We returned to the path that runs around the lake and began retracing our steps towards the entrance. Dry woodland surrounds part of the lake attracting birds such as Black Redstart, Red-breasted Flycatcher and Indian Peafowl. We were concentrating on the lake and found Little Grebe, Purple Swamphen and Little Cormorant as we continued along the path and back past the entrance. Vinay told me that this part of the park was less visited and the birds appeared to be more wary.
Spot-billed Ducks and Comb Ducks were quick to move away from the bank as we appeared through the gloom Even the Greylag Geese were quick to take flight. Rose-ringed Parakeets and Tree Pipits were seen in the woodland to our left as we rounded the northern part of the Lake.
The nesting colony, or “village” as Vinay preferred, of Painted Storks can be seen from this point. On a day such as this, it was an unimpressive sight and the grey, drab juveniles looked wraith-like in the low light.
Away from the lake during the journey home, the air quality improved somewhat. A Hoopoe was seen on the wall at the entrance. Cattle Egrets and Indian Black Ibis were seen in the fields and Black-necked Stilt could be found in even the dirtiest of puddles.
Little Grebe 8, Great Cormorant 20, Little Cormorant 40, Oriental Darter 10, Grey Heron 5, Purple Heron 1, Great Egret 4, Intermediate Egret 2, Little Egret 3, Cattle Egret 150, Indian Pond Heron 6, Painted Stork 70, Black-necked Stork 2, Black-headed Ibis 6, Indian Black Ibis 2, Eurasian Spoonbill 1, Greylag Goose 300, Bar-headed Goose 250, African Comb Duck 30, Gadwall 200, Eurasian Teal 400, Spot-billed Duck 30, Northern Pintail 60, Northern Shoveler 100, Tufted Duck 3, Black-shouldered Kite 1, Black Kite 10, Shikra 1, Booted Eagle 1, Common Kestrel 1, Grey Francolin 1, Indian Peafowl 3, White-breasted Waterhen 3, Purple Swamphen 3, Common Moorhen 25, Common Coot 60, Black-winged Stilt 12, Red-watttled Lapwing 12, Common Snipe 3, Common Greenshank 1, Common Sandpiper 2, Eurasian Collared Dove 1, Rose-ringed Parakeet 40, Greater Coucal 3, White-throated Kingfisher 10, Pied Kingfisher 4, Hoopoe 1, Plain Martin 15, Barn Swallow 20, Tree Pipit, White Wagtail 1, Red-vented Bulbul 3, Orange-headed Thrush 1, Oriental Magpie Robin 2, Indian Robin 2, Black Redstart 8, Plain Prinia 12, Lesser Whitethroat 1, Red-breasted Flycatcher 3, Jungle Babbler 12, Purple Sunbird 1, Isabelline Shrike 12, Black Drongo 20, House Crow 150, Large-billed Crow 15, Bank Myna 6, Common Myna 25, Asian Pied Starling 2.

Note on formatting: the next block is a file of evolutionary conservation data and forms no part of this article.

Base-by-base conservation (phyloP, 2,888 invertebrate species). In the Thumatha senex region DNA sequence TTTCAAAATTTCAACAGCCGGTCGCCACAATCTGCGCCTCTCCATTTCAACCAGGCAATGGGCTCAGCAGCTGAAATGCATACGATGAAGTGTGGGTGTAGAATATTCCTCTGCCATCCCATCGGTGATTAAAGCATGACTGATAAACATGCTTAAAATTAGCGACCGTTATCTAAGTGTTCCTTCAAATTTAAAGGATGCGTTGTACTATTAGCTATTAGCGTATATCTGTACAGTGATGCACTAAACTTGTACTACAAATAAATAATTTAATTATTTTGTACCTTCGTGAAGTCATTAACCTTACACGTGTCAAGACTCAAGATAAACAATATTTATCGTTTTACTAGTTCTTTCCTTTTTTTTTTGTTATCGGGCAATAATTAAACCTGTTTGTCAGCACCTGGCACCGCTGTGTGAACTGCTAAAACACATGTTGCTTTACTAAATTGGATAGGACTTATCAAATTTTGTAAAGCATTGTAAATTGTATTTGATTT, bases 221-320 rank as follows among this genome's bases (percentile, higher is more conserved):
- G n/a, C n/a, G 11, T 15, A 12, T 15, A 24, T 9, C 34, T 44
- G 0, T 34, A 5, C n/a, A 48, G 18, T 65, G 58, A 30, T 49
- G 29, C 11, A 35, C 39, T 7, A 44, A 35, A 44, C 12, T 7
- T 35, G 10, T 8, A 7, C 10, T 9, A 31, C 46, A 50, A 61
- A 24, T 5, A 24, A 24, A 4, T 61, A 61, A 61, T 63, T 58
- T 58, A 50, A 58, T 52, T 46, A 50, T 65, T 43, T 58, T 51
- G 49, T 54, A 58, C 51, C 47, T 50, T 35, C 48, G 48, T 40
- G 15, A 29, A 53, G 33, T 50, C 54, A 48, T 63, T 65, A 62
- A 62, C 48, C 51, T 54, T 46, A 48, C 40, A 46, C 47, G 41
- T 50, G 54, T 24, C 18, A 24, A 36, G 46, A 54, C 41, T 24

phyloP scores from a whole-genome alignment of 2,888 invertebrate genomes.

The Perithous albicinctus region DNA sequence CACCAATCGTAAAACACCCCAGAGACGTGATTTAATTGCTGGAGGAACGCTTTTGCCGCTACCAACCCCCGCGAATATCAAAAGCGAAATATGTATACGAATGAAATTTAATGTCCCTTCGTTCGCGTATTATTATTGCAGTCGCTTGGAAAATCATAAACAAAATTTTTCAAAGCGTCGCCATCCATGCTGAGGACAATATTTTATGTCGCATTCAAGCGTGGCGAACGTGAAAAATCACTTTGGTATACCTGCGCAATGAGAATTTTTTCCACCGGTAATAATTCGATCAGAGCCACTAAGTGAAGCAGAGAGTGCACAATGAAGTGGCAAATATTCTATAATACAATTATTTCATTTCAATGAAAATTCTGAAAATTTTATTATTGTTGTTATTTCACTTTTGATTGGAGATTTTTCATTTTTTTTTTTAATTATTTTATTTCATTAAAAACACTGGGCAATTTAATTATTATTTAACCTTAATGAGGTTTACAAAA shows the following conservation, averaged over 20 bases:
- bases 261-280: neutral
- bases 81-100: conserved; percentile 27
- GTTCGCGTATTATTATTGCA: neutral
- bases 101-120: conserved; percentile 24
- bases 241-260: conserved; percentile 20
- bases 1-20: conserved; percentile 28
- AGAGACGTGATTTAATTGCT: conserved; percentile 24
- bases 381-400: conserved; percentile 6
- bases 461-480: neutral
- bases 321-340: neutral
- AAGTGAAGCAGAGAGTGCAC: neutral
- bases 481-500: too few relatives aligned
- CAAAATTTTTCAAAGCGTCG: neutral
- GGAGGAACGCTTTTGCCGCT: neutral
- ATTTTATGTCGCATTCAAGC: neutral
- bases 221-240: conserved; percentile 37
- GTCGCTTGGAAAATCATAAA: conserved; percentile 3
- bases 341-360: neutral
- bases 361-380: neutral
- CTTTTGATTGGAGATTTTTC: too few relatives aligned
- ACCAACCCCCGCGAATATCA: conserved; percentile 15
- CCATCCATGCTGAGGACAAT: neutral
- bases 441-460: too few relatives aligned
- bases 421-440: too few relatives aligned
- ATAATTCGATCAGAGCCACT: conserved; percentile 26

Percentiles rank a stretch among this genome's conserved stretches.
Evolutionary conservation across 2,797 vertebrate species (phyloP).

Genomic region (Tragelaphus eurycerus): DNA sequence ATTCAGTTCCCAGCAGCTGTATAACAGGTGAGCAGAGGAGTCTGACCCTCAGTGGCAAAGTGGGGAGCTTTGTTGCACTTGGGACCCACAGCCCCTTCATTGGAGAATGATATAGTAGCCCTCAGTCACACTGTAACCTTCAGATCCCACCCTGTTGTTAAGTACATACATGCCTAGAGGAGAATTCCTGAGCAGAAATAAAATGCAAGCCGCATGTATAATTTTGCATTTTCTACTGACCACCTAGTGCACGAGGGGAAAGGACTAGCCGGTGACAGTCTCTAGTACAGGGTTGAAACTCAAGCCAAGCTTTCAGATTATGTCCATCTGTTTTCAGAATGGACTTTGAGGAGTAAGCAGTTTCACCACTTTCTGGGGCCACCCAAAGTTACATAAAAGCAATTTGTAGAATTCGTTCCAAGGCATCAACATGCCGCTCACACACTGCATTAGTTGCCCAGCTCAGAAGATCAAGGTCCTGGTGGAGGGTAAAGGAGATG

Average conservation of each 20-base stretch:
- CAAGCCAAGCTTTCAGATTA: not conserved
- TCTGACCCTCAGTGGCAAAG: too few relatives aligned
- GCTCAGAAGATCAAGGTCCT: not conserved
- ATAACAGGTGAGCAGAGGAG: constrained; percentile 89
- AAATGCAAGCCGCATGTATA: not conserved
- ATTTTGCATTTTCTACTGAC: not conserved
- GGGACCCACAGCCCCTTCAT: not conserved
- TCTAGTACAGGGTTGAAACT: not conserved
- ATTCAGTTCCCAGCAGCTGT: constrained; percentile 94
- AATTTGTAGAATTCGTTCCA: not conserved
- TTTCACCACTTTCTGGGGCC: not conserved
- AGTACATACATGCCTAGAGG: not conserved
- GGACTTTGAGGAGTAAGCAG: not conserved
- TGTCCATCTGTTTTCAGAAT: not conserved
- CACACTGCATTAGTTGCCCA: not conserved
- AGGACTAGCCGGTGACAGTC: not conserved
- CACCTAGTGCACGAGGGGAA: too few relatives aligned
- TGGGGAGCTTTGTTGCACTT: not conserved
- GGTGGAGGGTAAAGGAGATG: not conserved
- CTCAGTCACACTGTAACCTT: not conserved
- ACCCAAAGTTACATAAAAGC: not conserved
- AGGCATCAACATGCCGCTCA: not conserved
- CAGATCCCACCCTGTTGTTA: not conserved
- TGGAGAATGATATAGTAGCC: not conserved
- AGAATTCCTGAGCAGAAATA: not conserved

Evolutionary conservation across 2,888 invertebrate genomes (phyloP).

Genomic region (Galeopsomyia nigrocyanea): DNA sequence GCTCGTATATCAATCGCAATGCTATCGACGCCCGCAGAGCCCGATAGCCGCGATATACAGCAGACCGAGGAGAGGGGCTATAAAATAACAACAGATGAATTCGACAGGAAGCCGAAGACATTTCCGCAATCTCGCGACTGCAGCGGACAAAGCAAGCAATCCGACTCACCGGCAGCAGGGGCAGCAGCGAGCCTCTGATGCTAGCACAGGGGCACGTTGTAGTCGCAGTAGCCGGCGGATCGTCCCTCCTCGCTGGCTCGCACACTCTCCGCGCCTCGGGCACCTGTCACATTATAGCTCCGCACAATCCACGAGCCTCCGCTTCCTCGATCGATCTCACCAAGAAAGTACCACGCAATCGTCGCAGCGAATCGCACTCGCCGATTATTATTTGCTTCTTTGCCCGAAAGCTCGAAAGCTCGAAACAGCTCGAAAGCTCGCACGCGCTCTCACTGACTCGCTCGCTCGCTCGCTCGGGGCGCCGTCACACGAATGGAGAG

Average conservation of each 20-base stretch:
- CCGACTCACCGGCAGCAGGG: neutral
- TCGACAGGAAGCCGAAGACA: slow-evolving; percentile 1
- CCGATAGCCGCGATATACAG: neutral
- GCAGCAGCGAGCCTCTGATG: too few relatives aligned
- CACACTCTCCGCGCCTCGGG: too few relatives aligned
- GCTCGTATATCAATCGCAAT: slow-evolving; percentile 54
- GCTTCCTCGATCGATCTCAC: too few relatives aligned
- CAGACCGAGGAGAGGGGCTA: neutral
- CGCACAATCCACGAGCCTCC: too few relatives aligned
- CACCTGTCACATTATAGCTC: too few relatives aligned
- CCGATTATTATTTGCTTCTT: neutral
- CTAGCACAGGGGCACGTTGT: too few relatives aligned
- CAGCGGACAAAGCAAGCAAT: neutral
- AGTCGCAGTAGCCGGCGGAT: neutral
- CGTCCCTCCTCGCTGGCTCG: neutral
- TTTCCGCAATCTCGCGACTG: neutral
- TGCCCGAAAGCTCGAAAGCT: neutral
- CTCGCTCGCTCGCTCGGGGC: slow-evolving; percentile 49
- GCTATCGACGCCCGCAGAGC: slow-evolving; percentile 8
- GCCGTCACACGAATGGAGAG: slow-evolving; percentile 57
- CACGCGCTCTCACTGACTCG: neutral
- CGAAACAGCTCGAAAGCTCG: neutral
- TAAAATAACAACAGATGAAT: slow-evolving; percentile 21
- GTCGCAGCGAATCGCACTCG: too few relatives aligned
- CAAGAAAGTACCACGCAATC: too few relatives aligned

Sultanpur is approximately 50 Kms from New Delhi and the drive should take about an hour. Normal street taxis may have difficulty crossing the state line (perhaps a special licence is required or maybe heavy tax is payable, but drivers seem reluctant to try for whatever reason). A private car should be used and a price set with waiting time for the driver taken into account. 2 years ago a negotiated price from a private hire company was Rs1200 with 3 hours waiting. On this occasion I booked ahead with www.uniqueindiatour.com (good driver, good car and punctual). Considering that I was unlikely to be able to find a car on the street at 06.00 on New Year’s morning, the price of Rs2500 was not unreasonable (all tolls and taxes were included, but 5% for using Paypal was additonal).
** Amendment; as at November 2013, the gate times have changed. The sanctuary opens between 09.00 and 16.30. It is closed on Tuesdays.
A metered cab cost IR2700 + IR 100 for tolls. **
A metered cab cost IR2700 + IR 100 for tolls. **